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Robin Hood

Disney/Buena Vista . R4 . COLOR . 80 mins . G . PAL


Disney's take on the legend of Robin Hood was released in 1973, placing it firmly in the "dark days" of Disney animation; that is, the period between the studio's early, groundbreaking hits (eg. Snow White, Cinderella and Pinocchio) and its renaissance in the early nineties (with the likes of The Little Mermaid, Aladdin and The Lion King). And visually, it really is a low point. The animation is extraordinarily rough and inconsistent, with the animators' pencil marks still visible in many shots - indeed, I suspect that the pencil drawings were photocopied directly onto the cels, rather than traced with ink and cleaned up. Shots are regularly reused, the movement is frequently jerky, camera movement is unimaginative, and the animation is far inferior to what we now see on Disney's Saturday morning cartoon output.

But having said... the story is a real charmer. It's a pastiche of the various myths surrounding the outlaw archer of Sherwood Forest, told in a kiddie-friendly manner with animal characters standing in for humans. Robin and Marion are foxes, King John is a cowardly lion, and Little John is a towering bear. Mice, rhinoceroses, hens, snakes and dogs round out the cast, peacefully co-existing in a very surreal take on the British countryside.

Robin Hood was a childhood favourite of mine, and while through twenty-first century eyes the animation is far from impressive, the sweetness and simplicity of the story still drew me in. If you're a soft-hearted sucker like me - or better still, if you want to expose your kids to some good ol' fashioned high adventure that doesn't involve seizure-provoking computer graphics or serve as an extended toy advertisement - Robin Hood is worth checking out.


The image quality here is by no means terrible, but compared to the likes of Atlantis, Pocahontas, and especially the remastered Snow White, it's a Disney disaster. Strangely, the film is presented in full frame (1:33:1) rather than its original 1:75:1 ratio. There is a frequent amount of grain, and the scratchy quality of the original animation doesn't help matters either. But these are really quite minor carps, as the film's low budget origins serve to focus the viewer's attention on the story and the characters, not the imagery.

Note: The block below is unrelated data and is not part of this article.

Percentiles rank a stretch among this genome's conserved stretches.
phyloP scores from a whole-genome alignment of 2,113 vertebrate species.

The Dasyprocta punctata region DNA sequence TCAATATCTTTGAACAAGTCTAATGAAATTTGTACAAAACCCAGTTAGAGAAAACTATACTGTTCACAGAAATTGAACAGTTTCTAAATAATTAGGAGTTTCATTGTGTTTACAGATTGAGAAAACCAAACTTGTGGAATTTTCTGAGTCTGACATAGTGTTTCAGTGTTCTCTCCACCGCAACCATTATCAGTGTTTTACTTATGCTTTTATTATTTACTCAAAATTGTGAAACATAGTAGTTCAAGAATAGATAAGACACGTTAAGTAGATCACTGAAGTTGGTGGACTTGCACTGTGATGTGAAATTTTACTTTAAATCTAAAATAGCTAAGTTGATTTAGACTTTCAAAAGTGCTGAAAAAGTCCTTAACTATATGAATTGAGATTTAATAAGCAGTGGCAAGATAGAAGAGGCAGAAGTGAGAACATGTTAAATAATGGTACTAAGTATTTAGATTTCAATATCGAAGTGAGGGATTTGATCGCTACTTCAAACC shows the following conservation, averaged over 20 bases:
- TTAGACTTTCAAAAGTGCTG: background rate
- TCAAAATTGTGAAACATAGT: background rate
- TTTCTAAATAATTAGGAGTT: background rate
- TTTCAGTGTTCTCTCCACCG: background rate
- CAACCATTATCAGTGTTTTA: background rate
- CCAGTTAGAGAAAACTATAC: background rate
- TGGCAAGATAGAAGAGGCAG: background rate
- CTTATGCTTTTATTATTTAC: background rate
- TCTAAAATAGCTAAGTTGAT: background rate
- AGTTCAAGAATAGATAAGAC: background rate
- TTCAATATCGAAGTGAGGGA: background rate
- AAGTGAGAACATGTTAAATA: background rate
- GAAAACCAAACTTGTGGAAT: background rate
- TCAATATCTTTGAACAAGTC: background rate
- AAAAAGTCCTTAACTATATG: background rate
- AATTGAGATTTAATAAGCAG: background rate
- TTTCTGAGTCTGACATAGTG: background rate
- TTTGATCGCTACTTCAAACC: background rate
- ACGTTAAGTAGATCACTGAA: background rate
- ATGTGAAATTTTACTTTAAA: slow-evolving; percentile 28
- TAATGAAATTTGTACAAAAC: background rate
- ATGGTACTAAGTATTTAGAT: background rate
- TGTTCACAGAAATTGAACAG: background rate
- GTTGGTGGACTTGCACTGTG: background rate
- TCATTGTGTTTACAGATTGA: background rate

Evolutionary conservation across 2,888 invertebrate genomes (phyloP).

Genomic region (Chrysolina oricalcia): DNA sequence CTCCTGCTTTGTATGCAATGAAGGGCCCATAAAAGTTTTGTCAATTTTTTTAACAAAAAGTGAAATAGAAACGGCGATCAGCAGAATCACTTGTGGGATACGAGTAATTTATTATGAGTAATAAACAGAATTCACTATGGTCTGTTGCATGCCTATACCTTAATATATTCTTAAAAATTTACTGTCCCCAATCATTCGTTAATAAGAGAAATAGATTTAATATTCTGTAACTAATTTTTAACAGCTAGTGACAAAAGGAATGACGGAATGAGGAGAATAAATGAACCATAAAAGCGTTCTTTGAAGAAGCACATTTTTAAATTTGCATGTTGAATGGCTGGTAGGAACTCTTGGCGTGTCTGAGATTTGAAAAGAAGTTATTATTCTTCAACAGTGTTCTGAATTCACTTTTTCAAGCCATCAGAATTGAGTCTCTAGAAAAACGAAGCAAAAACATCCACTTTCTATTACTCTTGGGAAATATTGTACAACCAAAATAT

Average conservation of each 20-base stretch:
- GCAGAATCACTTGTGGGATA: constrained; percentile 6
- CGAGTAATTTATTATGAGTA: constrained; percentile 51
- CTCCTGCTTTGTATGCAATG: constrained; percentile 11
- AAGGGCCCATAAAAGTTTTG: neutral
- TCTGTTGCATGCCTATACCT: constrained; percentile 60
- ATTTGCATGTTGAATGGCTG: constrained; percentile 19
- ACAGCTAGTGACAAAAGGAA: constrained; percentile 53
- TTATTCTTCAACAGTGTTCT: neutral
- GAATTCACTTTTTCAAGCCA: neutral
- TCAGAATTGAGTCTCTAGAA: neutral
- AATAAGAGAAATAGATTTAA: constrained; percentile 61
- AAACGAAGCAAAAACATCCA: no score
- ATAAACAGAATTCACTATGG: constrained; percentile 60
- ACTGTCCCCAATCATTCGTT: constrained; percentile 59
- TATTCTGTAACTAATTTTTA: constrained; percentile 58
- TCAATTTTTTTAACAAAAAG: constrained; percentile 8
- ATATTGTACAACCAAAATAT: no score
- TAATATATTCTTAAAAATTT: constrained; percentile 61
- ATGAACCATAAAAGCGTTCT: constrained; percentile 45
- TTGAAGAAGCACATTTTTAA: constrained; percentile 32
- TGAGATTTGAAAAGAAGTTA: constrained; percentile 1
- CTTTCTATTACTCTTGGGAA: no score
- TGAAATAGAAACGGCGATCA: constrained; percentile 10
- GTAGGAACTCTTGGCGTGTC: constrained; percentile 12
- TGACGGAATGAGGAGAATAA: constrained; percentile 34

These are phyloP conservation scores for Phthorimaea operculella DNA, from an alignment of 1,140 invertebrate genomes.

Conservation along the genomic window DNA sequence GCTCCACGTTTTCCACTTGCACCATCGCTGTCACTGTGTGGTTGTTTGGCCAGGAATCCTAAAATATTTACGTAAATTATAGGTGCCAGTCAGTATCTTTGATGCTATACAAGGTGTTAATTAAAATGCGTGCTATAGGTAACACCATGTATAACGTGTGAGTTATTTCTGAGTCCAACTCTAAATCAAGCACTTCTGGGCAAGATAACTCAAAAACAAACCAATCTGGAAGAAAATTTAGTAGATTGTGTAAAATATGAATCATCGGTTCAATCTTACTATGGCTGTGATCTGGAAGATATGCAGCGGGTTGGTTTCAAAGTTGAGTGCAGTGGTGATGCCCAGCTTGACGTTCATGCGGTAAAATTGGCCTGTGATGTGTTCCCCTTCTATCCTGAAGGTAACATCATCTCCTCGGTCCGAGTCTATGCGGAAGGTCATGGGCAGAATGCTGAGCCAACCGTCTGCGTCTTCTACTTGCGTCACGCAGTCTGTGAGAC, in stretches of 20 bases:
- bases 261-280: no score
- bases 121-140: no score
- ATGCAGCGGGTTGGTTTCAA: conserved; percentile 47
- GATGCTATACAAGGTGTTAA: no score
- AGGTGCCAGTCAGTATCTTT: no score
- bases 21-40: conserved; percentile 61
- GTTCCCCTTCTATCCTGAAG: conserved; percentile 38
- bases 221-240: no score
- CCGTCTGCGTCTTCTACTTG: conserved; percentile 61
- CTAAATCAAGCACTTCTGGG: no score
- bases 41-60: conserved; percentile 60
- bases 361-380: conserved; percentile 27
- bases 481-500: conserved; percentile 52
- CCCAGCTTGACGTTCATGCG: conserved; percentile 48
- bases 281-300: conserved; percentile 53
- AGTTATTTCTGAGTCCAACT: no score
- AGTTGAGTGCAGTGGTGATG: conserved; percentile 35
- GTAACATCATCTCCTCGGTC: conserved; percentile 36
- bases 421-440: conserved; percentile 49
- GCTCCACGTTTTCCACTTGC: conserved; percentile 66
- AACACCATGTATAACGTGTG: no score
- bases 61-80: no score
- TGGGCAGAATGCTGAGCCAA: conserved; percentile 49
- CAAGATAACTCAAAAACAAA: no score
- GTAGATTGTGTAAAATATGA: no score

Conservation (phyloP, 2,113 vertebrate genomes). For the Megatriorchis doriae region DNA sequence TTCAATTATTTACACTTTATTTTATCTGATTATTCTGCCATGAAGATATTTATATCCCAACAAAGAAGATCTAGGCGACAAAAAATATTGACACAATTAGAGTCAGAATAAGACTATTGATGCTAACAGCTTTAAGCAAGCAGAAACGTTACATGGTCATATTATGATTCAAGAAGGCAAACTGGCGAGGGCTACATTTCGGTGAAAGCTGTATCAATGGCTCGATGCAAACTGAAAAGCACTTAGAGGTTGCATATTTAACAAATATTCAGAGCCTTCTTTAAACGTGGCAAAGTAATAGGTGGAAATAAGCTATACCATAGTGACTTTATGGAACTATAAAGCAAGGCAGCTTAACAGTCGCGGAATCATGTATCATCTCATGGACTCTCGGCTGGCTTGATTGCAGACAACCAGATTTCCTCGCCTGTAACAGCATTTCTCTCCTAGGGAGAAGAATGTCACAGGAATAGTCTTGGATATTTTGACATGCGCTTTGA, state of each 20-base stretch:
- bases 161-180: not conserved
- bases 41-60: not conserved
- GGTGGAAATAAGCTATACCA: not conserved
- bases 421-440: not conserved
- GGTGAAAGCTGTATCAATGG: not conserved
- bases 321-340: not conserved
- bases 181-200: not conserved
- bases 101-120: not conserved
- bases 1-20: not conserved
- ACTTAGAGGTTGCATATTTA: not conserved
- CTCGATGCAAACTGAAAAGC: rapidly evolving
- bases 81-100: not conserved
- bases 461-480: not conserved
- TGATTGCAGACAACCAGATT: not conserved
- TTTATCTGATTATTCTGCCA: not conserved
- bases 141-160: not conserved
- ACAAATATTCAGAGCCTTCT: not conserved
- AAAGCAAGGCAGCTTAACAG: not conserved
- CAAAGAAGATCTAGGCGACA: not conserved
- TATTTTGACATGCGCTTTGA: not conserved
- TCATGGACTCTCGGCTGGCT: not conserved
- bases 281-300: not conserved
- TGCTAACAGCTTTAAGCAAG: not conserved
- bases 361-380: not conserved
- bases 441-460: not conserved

The Dolby 5.1 soundtrack is serviceable, although there is no discernable use of rear channels or the subwoofer. Dialogue and SFX are crisp and clear. The obligatory musical interludes are fine - the tunes are cute but hardly inspiring.


Disney have assembled a decent collection of kiddie-friendly extras here...

Robin Hood's Art Gallery is a small collection of conceptual art pieces, charting the evolution of the look of the film. The pieces can be scrolled through manually, or played as a slideshow with a narrator adding some fairly uninsightful insights.

We get an extra Animated Short entitled Ye Olden Days. It's an eight-minute Mickey Mouse cartoon which sees our hero cast as a wandering minstrel in Medieval England who disrupts the wedding of a reluctant Princess Minnie to the goofy Lord Goofy. This is old-school Disney, probably from the forties or fifties. A nice addition.

Robin Hood's Merry Games are for kids only, consisting of a series of very simple point-and-click puzzles. It should amuse them for a half hour or so.

Finally, we're treated to a Sing-Along-Song which is essentially an excerpt from the film with the lyrics bouncing along the bottom of the screen.


Robin Hood is a charming adaption of the classic tale, with its substandard Disney animation being compensated for by an excess of heart and endearing characters. Visually and aurally it's decent, and the kids will enjoy the package of extras.

By the way, Buena Vista have reduced a stack of Disney titles to $20 at the time of writing this, including Robin Hood... just so you know...

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      And I quote...
    "If you're a soft-hearted sucker like me - or better still, if you want to expose your kids to some good ol' fashioned high adventure that doesn't involve seizure-provoking computer graphics or serve as an extended toy advertisement - Robin Hood is worth checking out."
    - Terry Oberg
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          Standard RCA
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          Standard Component RCA
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